how ever, the AC lines from the compressor to the evaporator, are running along the right side of the car (10 and 6 in the fig). i read in another tread, that sometime this lines are pinched when the car is not lifted correctly.
also consider (more likely) that the leak is coming from O-Rings 18&19. they are located right next to the right rear wheel.
if the evaporator was leaking, you will have a funky small in your air vents.
you will also be able to see the dye coming out with the condensed water coming out exactly in the center of the car.

edit: forgot to add the fig.
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Old 09-27-2012, 03:30 PM   #9
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AC system

here you go.
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Old 09-27-2012, 03:56 PM   #10
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Only problem with that logic is that any buggered line, dryer, fitting, oring, sensor, evap unit, etc. would continue to leak when the system is filled with N2, which is appears not to be doing; the only thing that would not leak would be the compressor because it is not running. Often the compressor seals leak only when a low area on the shaft passes the damaged seal arear while the unit is turning, but with nitrogen in the system preventing the unit from running, the shaft is not moving. Boosting the pressure beyond the normal running pressures would also tend to "push" the compressor seals more than normal, also slowing or stopping the leaks.
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Old 09-27-2012, 06:00 PM   #11
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Originally Posted by JFP in PA View Post
Only problem with that logic is that any buggered line, dryer, fitting, oring, sensor, evap unit, etc. would continue to leak when the system is filled with N2, which is appears not to be doing; the only thing that would not leak would be the compressor because it is not running. Often the compressor seals leak only when a low area on the shaft passes the damaged seal arear while the unit is turning, but with nitrogen in the system preventing the unit from running, the shaft is not moving. Boosting the pressure beyond the normal running pressures would also tend to "push" the compressor seals more than normal, also slowing or stopping the leaks.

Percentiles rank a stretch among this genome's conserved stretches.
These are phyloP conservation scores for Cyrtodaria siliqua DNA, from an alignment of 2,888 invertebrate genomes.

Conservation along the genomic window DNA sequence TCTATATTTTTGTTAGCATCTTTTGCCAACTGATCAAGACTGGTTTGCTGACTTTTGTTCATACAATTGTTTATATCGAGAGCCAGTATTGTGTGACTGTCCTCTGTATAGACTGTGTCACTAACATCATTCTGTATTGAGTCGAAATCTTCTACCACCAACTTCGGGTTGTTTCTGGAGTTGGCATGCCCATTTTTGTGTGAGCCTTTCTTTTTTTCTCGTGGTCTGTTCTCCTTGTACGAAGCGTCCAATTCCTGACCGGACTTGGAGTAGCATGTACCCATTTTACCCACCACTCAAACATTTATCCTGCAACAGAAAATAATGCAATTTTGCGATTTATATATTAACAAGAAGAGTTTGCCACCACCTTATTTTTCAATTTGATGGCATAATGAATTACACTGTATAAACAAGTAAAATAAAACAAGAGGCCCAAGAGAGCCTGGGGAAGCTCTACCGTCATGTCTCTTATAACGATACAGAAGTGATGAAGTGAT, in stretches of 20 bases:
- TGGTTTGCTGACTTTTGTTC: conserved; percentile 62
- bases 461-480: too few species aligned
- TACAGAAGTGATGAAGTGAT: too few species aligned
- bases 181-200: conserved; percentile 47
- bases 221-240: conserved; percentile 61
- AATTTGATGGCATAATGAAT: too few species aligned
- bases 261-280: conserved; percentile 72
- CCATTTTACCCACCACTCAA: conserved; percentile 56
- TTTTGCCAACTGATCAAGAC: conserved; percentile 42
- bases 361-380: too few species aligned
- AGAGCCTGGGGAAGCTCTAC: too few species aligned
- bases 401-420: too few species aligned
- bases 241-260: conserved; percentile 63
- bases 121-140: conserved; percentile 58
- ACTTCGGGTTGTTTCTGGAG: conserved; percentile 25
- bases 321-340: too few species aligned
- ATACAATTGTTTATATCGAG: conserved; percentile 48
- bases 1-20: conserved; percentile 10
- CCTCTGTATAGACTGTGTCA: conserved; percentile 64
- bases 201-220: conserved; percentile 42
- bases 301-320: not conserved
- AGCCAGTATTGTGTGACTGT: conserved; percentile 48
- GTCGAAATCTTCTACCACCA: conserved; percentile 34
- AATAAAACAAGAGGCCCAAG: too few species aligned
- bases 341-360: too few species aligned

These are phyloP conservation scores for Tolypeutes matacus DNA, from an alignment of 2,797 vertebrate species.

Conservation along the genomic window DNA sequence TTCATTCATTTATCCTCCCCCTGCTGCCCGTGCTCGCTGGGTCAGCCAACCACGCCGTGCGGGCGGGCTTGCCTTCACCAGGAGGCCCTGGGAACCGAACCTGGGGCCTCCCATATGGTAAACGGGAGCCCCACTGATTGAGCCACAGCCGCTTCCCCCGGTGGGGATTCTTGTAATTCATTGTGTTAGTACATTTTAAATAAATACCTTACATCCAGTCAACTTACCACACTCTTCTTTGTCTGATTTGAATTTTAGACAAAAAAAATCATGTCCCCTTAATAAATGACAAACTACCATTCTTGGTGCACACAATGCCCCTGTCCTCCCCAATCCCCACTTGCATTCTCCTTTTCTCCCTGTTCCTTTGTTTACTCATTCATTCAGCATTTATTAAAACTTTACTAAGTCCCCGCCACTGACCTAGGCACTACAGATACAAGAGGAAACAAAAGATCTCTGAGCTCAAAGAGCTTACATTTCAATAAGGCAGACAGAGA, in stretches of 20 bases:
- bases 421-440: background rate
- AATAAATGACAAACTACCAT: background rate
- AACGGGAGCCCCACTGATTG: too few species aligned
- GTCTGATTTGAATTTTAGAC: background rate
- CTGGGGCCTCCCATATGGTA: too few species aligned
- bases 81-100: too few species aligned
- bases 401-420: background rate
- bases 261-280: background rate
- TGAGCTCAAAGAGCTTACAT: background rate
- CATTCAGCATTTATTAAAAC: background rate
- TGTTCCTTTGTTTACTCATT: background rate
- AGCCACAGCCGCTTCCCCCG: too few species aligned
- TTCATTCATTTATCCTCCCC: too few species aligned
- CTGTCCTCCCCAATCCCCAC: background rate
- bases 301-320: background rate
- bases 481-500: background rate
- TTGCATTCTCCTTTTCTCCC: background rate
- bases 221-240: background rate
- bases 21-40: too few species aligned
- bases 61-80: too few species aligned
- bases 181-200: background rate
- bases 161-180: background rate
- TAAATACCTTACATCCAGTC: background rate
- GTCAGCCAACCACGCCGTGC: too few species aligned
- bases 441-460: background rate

Exelant point. Just another lesson I learned from you JFP
Hope for you Rene, that fixing the compressor will solve the problem for you.
Much easier then replacing the evaporator.
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Old 09-27-2012, 08:01 PM   #12
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Originally Posted by JFP in PA View Post
Yes, bad compressor seals will do this...........I would reexamine where the dye was seen.
Hi JFP.

Are the compressor seals replaceable items? Or, do you have to replace the entire compressor?

Thank you.
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Old 09-27-2012, 10:59 PM   #13
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Thanks JFP. It was filled with N2 at 21 bar, and as of yesterday evening, it was still at 21 bar. As stated previously, are the compressor seals replaceable?
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Old 09-28-2012, 06:10 AM   #14
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Yes, but it takes a lot of specialized fixtures and tooling to do it properly and bench test the unit, cheaper to just replace it and trade in your old core. It is also very difficult to get parts for the unit.